You will need 2 cups of hulled barley, a wooden spoon, and a large heavy pan (preferable a cast iron). This will take about 20 minutes of constant attention, so pick a time that you can devote most of your energy to it.

If you've ever toasted nuts before, you know it's easy to let them burn. Do not forget about them!

Put your pan on the stove and pour your barley into the pan. Turn the heat to medium. When the pan starts to get hot, and you start to smell barley, you will need to start stirring with your wooden spoon. Every 30 seconds to a minute, you will need to give it a stir. Don't stir constantly, because you want to give the barley a chance to actually roast.

If the barley starts to burn, you need to turn the heat down, take the pan off the stove for a minute, and stir it constantly.

It will be finished when the barley is dark brown (check out the picture on top). It should smell a little burnt, but yummy. When finished, pour the barley onto a plate or a tray so it can cool for an hour before you put it in a jar to store it in the cupboard.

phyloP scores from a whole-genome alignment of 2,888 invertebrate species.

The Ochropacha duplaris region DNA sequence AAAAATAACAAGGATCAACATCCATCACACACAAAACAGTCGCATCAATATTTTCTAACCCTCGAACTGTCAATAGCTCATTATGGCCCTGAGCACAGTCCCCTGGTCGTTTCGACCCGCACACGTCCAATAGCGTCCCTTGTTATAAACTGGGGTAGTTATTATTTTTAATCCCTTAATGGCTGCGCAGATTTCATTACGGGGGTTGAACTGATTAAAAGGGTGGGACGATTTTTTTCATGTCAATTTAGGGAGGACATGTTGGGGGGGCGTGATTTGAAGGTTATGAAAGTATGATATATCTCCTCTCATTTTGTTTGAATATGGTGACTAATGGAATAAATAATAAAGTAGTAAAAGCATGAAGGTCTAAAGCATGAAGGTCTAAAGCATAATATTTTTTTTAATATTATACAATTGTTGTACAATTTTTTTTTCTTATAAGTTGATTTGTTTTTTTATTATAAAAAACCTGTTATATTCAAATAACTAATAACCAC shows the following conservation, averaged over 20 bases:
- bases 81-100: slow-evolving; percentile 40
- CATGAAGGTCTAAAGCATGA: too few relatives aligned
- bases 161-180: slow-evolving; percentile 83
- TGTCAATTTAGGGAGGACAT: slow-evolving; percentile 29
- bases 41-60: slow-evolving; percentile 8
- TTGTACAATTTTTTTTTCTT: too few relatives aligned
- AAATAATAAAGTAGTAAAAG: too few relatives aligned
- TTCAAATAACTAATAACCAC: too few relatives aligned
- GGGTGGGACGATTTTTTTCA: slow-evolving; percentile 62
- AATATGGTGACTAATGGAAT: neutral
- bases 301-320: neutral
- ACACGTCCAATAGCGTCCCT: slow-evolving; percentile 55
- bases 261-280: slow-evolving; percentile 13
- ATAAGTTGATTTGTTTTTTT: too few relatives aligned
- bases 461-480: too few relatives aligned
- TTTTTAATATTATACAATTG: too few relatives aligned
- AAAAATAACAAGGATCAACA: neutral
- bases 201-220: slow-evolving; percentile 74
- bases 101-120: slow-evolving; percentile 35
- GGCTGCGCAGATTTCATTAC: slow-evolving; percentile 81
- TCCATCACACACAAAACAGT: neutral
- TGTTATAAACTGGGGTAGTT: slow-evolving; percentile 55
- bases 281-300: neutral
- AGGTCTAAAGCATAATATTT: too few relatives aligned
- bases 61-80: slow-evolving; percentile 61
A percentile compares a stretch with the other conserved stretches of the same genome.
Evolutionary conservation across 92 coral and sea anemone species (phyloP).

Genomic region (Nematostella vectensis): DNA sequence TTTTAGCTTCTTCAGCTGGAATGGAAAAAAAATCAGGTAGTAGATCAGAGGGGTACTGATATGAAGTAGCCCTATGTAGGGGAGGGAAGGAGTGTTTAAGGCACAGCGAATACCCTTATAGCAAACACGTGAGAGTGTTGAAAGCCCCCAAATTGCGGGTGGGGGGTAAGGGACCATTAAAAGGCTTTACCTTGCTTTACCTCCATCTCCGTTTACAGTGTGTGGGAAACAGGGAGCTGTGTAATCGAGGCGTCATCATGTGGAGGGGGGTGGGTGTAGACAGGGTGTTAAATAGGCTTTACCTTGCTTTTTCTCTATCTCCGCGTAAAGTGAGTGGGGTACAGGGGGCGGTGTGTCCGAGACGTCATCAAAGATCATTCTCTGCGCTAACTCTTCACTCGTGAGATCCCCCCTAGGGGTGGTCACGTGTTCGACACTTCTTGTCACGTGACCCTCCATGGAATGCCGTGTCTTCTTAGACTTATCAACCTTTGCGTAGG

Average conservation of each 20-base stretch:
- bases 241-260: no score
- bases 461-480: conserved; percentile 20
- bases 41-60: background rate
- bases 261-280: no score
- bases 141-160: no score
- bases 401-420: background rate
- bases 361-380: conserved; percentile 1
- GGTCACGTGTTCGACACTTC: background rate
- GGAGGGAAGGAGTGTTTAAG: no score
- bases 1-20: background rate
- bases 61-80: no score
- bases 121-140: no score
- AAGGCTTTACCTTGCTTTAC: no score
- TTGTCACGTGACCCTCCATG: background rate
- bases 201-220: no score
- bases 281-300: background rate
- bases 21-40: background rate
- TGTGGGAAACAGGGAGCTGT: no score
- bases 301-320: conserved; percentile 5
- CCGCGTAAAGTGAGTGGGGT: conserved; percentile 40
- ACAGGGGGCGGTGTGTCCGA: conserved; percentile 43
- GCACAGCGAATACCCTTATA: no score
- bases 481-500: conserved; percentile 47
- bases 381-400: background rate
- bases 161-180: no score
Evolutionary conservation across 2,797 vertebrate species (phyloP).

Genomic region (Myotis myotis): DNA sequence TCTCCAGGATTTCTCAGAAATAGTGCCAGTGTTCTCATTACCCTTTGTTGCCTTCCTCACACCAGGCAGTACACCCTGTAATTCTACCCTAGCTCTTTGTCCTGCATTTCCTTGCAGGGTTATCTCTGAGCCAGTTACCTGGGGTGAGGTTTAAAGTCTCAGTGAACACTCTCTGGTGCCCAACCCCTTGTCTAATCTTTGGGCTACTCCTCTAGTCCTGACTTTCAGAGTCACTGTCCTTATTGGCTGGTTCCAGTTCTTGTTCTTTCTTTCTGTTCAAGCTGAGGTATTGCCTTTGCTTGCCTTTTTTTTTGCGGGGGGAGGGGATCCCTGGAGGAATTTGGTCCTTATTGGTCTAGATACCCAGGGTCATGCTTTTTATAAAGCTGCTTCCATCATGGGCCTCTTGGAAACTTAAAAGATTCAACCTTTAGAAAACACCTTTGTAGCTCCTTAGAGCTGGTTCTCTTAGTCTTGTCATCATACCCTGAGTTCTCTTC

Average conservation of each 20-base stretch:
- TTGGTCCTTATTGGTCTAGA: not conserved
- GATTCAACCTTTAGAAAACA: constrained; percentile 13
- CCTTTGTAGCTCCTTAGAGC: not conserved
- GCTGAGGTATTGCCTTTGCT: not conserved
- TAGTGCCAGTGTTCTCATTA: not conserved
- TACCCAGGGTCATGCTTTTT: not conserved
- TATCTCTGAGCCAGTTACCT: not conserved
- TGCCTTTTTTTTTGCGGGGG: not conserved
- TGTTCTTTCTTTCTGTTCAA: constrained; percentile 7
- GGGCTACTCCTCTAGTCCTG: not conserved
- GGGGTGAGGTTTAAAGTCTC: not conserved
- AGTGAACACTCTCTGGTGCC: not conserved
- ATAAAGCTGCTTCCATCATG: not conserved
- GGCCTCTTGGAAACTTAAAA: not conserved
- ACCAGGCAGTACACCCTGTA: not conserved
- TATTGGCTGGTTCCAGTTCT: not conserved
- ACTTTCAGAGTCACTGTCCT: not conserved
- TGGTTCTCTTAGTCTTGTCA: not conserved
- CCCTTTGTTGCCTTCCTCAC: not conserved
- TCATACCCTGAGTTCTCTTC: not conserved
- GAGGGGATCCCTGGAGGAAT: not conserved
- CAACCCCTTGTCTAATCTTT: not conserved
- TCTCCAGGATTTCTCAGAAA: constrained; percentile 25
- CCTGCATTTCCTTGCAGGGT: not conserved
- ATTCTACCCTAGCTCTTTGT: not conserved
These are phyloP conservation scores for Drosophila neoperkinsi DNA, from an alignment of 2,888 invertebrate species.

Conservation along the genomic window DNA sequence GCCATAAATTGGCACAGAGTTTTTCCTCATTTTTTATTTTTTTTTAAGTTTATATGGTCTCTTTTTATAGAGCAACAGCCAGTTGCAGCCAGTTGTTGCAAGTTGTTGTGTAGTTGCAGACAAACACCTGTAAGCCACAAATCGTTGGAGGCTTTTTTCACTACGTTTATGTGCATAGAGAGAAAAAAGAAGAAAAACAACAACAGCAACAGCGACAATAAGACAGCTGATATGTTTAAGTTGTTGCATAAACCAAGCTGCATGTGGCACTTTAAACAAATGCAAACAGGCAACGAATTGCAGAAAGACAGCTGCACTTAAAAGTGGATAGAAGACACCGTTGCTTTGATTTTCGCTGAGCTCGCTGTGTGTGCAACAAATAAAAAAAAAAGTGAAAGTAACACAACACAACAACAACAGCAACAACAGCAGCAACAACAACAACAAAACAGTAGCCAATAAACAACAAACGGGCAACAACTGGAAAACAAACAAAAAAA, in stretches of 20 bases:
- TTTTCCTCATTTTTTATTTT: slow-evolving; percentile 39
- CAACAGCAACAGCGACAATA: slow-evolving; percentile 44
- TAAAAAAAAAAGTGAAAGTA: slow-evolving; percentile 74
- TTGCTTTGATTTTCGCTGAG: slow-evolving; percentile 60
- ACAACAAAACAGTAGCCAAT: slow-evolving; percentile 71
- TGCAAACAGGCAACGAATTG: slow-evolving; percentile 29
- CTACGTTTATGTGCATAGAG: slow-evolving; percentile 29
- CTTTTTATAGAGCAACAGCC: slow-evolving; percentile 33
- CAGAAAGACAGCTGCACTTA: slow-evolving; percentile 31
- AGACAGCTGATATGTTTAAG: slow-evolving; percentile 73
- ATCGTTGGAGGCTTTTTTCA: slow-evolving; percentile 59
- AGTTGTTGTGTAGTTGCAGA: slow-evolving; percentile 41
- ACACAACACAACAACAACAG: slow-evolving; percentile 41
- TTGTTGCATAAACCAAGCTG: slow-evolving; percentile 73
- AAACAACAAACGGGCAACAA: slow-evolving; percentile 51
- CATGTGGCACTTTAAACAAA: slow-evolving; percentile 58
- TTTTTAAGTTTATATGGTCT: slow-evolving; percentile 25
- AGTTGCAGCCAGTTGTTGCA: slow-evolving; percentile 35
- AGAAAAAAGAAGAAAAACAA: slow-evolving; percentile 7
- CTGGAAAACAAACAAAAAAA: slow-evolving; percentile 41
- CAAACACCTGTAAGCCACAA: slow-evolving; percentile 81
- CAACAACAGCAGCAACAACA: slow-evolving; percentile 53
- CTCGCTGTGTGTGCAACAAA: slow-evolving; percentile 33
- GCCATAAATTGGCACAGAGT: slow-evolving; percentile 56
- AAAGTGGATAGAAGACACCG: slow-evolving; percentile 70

How to Make Barley Tea

This recipe makes about a quart of tea.

1 quart of cold water

3-4 tablespoons roasted barley

4-6 cardamom pods (optional) (this is not traditional, but very very tasty)

1 Tablespoon raw honey (optional)

Put the water and the barley in a pot, and turn to medium-high heat. When it starts to boil, reduce the heat to low, so that it is simmering. Let simmer for 5-10 minutes. Add the cardamom and simmer for another 5 minutes. Turn off the heat and add the honey, stirring it in. Let the tea cool for a while, and then strain it into a large bottle or pitcher. Put it in the fridge at least overnight to let it chill, then drink. It will last for up to 3 days in the fridge.